Every state requires landscape architects to be licensed. Requirements vary among states, but usually include a degree in landscape architecture from an accredited school, work experience, and a passing score on the Landscape Architect Registration Exam.
A bachelor's or master's degree in landscape architecture usually is necessary for entry into the profession. In 2011, 68 colleges and universities offered undergraduate or graduate programs in landscape architecture that were accredited by the Landscape Architecture Accreditation Board, part of the American Society of Landscape Architects.
There are two undergraduate landscape architect professional degrees: a Bachelor of Landscape Architecture (BLA) and a Bachelor of Science in Landscape Architecture (BSLA). These programs usually require 4 or 5 years of study.
Those who hold an undergraduate degree in a field other than landscape architecture can enroll in a Master of Landscape Architecture (MLA) graduate degree program, which typically takes 3 years of full-time study. Those who hold undergraduate degrees in landscape architecture can earn their MLA in 2 years.
Common courses include surveying, landscape design and construction, landscape ecology, site design, and urban and regional planning. Other courses include history of landscape architecture, plant and soil science, geology, professional practice, and general management.
The design studio is a key component of any curriculum. Whenever possible, students are assigned real projects, providing them with valuable hands-on experience. While working on these projects, students become proficient in the use of computer-aided design (CAD), model building, geographic information systems (GISs), and video simulation.
Many employers recommend that prospective landscape architects complete an internship with a landscape architecture firm during their formal educational studies. Interns can improve their technical skills and gain an understanding of the day-to-day operations of the business, including how to win clients, generate fees, and work within a budget.
New hires are called apprentices or intern landscape architects until they become licensed. Although duties vary with the type and size of the employing firm, all interns must work under the supervision of a licensed landscape architect. In addition, all drawings and specifications must be signed and sealed by the licensed landscape architect.
Landscape architects who work outside of the federal government need a license. As of 2010, all 50 states required landscape architects to be licensed. Licensing is based on the Landscape Architect Registration Examination (L.A.R.E.), which is sponsored by the Council of Landscape Architectural Registration Boards. Candidates can take the L.A.R.E. at different times of the year in two parts—three multiple-choice sections and two graphic response sections.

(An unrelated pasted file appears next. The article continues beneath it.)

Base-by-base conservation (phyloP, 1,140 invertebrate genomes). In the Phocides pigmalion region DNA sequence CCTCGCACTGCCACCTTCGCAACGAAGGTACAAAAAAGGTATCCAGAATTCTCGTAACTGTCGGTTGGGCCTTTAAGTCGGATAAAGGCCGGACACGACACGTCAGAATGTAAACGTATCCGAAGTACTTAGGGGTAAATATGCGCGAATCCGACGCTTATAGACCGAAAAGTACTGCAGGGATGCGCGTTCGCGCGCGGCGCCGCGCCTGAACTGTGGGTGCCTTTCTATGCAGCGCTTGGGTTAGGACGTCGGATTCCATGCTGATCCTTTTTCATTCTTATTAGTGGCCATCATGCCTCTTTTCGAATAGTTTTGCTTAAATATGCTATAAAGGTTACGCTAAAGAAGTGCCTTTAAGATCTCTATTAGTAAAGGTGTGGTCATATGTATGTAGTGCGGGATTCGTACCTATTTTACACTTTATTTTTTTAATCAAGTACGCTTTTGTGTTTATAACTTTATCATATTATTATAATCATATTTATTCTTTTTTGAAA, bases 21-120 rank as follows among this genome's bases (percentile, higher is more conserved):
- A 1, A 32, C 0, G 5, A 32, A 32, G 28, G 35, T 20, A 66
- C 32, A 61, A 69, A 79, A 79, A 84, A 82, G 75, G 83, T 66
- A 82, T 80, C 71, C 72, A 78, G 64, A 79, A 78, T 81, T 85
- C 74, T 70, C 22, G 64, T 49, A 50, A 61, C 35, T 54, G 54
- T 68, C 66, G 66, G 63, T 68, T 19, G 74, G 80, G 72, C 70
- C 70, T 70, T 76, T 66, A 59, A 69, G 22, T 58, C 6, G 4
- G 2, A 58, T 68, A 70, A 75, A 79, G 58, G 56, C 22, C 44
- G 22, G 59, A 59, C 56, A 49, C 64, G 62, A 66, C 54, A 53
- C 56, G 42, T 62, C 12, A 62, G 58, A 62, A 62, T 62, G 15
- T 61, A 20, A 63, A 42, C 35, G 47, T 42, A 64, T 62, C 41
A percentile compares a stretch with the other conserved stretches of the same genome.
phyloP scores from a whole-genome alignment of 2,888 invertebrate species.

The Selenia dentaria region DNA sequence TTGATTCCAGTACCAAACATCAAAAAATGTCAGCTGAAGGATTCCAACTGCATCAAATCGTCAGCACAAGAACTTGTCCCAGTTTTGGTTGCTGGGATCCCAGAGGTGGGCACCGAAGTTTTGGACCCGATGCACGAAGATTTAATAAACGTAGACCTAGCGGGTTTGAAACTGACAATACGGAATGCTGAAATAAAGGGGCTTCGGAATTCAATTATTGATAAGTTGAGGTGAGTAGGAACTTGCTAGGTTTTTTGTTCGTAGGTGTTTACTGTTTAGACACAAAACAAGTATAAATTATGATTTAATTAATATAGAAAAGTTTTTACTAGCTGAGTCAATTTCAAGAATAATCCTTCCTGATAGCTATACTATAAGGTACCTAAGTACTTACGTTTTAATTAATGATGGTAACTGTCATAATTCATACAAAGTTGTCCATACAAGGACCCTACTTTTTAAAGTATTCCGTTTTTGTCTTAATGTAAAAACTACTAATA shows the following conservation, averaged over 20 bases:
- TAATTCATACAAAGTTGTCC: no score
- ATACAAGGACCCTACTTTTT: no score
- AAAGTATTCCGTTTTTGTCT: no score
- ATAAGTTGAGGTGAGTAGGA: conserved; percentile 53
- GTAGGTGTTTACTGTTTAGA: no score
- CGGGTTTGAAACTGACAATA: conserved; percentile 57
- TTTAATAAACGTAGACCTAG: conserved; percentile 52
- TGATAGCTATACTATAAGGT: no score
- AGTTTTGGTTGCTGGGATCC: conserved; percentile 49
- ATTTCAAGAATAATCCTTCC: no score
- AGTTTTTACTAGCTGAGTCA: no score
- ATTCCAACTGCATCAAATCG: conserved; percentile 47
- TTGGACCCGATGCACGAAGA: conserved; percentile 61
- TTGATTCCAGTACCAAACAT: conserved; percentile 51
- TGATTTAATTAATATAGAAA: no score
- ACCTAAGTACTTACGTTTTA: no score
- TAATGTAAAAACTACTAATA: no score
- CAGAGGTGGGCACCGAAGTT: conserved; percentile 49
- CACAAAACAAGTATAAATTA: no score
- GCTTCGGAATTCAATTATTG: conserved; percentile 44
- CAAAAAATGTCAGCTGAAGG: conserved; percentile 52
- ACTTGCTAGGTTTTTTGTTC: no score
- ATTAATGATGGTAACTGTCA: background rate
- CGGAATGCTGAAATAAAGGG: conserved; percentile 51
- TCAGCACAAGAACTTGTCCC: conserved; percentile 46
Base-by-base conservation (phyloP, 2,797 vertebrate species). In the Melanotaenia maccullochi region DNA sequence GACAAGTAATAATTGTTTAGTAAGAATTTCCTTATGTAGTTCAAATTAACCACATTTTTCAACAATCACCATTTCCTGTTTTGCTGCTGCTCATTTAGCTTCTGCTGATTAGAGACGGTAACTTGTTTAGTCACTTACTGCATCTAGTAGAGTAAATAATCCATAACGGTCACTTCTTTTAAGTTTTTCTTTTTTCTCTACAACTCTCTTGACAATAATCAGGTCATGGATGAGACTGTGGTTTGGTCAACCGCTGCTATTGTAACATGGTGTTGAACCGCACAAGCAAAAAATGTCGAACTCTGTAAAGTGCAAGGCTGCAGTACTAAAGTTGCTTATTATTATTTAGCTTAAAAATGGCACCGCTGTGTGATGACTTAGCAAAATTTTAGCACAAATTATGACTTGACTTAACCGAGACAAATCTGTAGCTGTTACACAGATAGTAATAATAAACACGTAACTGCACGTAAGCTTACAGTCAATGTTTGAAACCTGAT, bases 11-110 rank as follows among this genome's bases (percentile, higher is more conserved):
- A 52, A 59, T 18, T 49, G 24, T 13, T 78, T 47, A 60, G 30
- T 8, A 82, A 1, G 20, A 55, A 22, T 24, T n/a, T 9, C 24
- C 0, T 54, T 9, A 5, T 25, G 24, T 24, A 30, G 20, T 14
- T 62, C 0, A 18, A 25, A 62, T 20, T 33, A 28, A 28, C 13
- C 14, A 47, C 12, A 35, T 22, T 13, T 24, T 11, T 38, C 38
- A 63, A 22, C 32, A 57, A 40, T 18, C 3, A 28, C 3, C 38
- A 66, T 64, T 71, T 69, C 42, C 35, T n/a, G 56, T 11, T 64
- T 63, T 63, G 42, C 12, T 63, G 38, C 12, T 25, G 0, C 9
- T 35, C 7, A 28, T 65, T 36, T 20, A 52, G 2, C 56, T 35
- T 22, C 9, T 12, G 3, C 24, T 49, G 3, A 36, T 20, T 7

Applicants who want to take the exam usually need a degree from an accredited school and 1 to 4 years of work experience under the supervision of a licensed landscape architect, although standards vary by state. For those without an accredited landscape architecture degree, most states provide alternative paths to qualify to take the L.A.R.E., usually requiring more work experience.
Currently, 13 states require landscape architects to pass a state exam, in addition to the L.A.R.E., to satisfy registration requirements. State exams focus on laws, environmental regulations, plants, soils, climate, and other characteristics unique to the state.
Because requirements for licensure vary, landscape architects may find it difficult to transfer their registration from one state to another. Common requirements include graduating from an accredited program, serving 3 years of internship under the supervision of a registered landscape architect, and passing the L.A.R.E. By meeting national requirements, a landscape architect also can obtain certification from the Council of Landscape Architectural Registration Boards. That certification can be useful in getting one state to accept a license from another state.
Landscape architects who work for the federal government do not have to be licensed. For federal government jobs, landscape architects should have a bachelor's or master's degree in landscape architecture.
Analytical skills. Landscape architects need to understand the content of designs. When designing a building’s drainage system, for example, landscape architects need to understand how the building’s location and surrounding land affect each other.
Communication skills. Landscape architects share their ideas, both orally and in writing, with clients, other architects, and workers who help prepare drawings. Many landscape architects also give presentations to explain their designs.
Creativity. Landscape architects create the overall look of gardens, parks, and other outdoor areas. Designs should be both pleasing to the eye and functional.
Critical-thinking skills. When designing outdoor spaces, landscape architects must be able to provide solutions to unanticipated challenges. These solutions often involve looking at the challenge from all perspectives.
Technical skills. Landscape architects use CAD programs to create plans. Some also must use GISs for their designs.
Visualization skills. Landscape architects must be able to imagine how the overall outdoor space will look once complete.
Source: Bureau of Labor Statistics, U.S. Department of Labor, Occupational Outlook Handbook, 2012-13 Edition